My night at NEF – CAVs, data, carbon and the future of transport

Took part in a Chatham House roundtable at the New Economics Foundation last night which, mostly ended up exploring the fault lines between a vision of the future of transport centered on moving as rapidly as possible to the vast majority of journeys being made by electric, shared and autonomous cars – and those who thought that vision was either unachievable or highly undesirable, or both.

It made me think this (or in some cases steal the thoughts of others)…

  1. There is a big gulf between those who see transport from a tech / venture capital perspective and those whose background is in wider urban and transport policy. Indeed they are very rarely in the same rooms together. The former look at transport from the outside and they see one vehicle dominates – the car. So that’s where the heroic engineering and renumerative opportunity lies for transforming transportation – and at a global scale. With that clear objective set then everyithing else is about cracking any problems that lie in the way to the goal of fixing the car (ie making it electric and autonomous). And given the amount of money at stake, their faith in technology and their own abilities – they are confident that all problems can, should and will be cracked. The people from a wider urban and transport policy perspective see cities and their transport network as complex systems of which the car is one element – an element which is problematic per se. So you don’t start with the car as the be all and the end all of transport policy because that clearly makes no sense. The global nature of the ambitions of the tech / venture capitalists also makes the gulf even wider as what might work on the empty straight roads of 1950s US suburbia might struggle with being the answer to the future of transport on the constricted road network of European cities with their roots in the 1500s. However is there somewhere within this zone of mutual incomprehension for a space for thinking about how tech could fit with where the reality of the transport needs of denser older major cities where space for any kind of road vehicle is becoming steadily more constrained and where there is a wider vision for healthier streets?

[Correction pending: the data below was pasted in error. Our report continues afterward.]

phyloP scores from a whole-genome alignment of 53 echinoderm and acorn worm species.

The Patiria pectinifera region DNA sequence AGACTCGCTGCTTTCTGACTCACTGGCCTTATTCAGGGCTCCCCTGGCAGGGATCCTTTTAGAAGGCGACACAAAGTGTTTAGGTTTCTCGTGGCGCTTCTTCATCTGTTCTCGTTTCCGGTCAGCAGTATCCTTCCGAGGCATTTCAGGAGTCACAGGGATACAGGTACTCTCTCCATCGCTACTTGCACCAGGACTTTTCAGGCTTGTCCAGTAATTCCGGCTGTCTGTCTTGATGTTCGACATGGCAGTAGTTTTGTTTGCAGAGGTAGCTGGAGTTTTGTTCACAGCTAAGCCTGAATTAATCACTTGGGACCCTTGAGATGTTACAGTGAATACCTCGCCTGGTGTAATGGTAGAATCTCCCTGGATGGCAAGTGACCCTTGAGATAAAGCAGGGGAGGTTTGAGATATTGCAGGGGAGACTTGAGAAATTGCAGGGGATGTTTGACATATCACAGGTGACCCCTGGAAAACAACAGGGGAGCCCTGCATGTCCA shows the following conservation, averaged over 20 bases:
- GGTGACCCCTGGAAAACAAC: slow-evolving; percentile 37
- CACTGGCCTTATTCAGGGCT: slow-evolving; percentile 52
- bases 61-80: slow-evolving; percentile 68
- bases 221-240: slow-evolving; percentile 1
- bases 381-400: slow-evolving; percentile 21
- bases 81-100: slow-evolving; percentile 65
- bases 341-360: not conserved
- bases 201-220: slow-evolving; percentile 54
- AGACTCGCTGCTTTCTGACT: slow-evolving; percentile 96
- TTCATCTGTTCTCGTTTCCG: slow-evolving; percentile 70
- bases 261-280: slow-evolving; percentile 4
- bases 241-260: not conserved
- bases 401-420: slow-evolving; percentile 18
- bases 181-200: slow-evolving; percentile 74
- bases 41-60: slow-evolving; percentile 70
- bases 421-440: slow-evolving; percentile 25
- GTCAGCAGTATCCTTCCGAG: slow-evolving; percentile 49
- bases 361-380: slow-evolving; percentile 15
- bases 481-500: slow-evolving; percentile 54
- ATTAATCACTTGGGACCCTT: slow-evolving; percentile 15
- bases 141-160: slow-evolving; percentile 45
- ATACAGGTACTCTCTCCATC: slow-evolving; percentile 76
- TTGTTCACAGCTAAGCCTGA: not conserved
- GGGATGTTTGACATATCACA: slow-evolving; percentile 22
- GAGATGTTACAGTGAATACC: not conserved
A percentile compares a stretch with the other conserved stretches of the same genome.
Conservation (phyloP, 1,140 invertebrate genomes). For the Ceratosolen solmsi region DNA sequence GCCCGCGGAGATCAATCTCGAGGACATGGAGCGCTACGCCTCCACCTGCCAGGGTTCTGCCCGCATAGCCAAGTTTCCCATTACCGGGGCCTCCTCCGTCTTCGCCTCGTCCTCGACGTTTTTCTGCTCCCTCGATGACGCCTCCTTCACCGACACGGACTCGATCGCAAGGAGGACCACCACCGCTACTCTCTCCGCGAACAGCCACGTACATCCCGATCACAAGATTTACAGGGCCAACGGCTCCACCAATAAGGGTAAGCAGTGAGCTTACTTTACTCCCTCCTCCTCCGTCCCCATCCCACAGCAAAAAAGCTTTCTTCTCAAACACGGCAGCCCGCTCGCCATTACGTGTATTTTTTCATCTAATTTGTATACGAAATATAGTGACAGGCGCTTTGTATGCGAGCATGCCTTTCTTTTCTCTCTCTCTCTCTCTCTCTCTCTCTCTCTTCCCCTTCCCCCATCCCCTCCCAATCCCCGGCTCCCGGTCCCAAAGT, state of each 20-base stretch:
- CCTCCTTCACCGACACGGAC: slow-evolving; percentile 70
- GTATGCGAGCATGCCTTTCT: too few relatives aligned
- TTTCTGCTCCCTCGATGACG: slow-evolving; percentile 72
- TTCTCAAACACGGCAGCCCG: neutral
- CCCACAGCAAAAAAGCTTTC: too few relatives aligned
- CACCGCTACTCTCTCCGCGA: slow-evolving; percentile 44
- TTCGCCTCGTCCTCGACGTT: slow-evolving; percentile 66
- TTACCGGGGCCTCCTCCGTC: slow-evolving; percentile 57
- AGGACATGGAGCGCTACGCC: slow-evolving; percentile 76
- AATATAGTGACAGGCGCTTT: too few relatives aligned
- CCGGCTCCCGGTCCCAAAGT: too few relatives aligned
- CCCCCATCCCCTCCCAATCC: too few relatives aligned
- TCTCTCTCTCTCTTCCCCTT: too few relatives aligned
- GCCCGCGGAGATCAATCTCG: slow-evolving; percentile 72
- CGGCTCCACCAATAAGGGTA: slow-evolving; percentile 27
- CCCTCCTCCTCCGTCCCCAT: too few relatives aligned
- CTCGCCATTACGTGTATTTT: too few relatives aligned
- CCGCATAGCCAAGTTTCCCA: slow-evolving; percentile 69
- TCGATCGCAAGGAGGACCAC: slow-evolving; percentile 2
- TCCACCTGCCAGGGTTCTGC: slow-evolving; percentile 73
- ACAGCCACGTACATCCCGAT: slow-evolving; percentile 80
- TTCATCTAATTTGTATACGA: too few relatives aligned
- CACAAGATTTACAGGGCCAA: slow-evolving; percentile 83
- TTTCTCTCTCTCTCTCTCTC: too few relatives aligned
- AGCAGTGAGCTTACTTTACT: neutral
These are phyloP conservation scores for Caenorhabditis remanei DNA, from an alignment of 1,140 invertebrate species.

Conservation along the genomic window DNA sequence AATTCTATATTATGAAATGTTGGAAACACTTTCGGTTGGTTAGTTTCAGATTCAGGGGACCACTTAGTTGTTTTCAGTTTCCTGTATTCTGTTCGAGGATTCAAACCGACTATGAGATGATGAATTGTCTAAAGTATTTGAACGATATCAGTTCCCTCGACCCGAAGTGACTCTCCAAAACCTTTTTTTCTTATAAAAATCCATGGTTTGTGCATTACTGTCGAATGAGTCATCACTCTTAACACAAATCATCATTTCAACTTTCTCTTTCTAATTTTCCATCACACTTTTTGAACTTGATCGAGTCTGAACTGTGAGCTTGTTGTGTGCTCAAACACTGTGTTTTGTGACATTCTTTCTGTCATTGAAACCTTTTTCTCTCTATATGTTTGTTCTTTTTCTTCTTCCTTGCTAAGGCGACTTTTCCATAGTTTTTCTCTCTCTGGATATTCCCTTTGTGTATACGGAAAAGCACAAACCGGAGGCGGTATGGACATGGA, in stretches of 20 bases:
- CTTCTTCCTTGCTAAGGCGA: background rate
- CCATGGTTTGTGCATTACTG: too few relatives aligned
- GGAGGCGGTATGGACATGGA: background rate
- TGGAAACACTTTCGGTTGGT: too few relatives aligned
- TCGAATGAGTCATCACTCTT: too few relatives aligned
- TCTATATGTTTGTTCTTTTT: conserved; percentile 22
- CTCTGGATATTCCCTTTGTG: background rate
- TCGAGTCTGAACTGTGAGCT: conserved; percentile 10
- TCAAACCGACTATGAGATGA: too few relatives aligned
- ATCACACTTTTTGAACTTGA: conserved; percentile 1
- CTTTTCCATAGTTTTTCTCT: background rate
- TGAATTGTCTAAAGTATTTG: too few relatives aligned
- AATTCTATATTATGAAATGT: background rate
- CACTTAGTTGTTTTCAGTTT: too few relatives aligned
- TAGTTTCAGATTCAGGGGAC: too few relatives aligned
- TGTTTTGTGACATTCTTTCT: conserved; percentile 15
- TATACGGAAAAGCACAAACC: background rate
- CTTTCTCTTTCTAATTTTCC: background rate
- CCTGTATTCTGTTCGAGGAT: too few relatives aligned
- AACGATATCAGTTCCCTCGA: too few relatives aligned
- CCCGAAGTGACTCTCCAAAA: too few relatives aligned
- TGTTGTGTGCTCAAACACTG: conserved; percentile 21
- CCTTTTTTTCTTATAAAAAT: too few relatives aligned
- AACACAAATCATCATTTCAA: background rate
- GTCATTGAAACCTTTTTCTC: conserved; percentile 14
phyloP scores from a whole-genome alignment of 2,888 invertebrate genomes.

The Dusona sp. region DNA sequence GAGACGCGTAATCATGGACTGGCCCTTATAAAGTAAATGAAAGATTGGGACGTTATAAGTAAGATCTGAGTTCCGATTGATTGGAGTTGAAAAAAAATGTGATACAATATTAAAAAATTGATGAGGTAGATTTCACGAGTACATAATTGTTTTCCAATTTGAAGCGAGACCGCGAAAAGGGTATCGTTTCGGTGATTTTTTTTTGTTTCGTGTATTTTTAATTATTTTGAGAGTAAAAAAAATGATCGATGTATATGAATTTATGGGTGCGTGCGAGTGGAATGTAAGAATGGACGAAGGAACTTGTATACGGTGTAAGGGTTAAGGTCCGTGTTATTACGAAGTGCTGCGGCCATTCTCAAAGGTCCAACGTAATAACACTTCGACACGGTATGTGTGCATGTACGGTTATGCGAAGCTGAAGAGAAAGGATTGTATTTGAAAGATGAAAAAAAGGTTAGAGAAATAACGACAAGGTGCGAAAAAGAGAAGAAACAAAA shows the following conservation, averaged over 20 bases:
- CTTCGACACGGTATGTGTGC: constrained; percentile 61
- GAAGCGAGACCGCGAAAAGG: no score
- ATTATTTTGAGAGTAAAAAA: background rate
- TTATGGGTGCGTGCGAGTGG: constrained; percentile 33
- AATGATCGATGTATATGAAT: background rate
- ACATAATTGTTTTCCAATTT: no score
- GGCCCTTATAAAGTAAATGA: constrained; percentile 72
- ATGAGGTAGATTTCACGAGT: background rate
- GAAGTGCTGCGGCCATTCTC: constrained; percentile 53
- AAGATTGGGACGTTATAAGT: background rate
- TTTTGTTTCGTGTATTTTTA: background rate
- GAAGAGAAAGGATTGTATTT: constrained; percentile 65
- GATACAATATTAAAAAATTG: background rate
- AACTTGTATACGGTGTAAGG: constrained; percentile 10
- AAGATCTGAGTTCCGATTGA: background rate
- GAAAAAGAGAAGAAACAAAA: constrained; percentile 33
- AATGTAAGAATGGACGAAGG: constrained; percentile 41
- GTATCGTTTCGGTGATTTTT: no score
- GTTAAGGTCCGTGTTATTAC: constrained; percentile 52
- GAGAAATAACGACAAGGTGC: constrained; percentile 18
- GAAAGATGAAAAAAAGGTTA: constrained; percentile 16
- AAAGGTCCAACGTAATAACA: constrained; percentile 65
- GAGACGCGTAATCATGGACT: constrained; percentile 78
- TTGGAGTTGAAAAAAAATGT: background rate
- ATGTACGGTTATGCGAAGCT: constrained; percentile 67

2. Is the above a first world problem in that it would be easier to establish a whole new mobility system based on the tech / venture capitalists view that the future is about electric, shared, autonomous cars in newer, or even new, cities in developing countries – where city layout, politics and regulation could be more receptive?
  3. In the Eighties there was a brain drain into a deregulated financial sector which ultimately gave us the crash and the strange and frightening world we now live in. Is there now an equivalent brain drain into a tech sector which was never regulated in the first place? And are we living with the consequences of that right now from fake news, and election meddling to lack of control over our personal data and the rise of unregulated internet monopolies? If so what do we do about it? In Estonia the Government uses secure technology to hold citizen’s personal data for them in a way that makes public services easier to use and cheaper to provide. In London there’s talk of cities establishing something that sounds similar – city data trusts. Could these approaches be part of the answer? Or at least part of a more urgent debate?
  4. The carbon footprint of the energy sector is transforming for the better with amazing rapidity in the UK but the same is not true for transport. Will the pressure increase for this to change? At the same time (and there’s a lot of fog of war here) the shift to electric vehicles seems to be picking up pace dragging even the more reluctant elements of the automobile sector with it. Will that lead to panic by Government over loss of fuel duty revenues and could that lead them to react by seeking to slow the shift?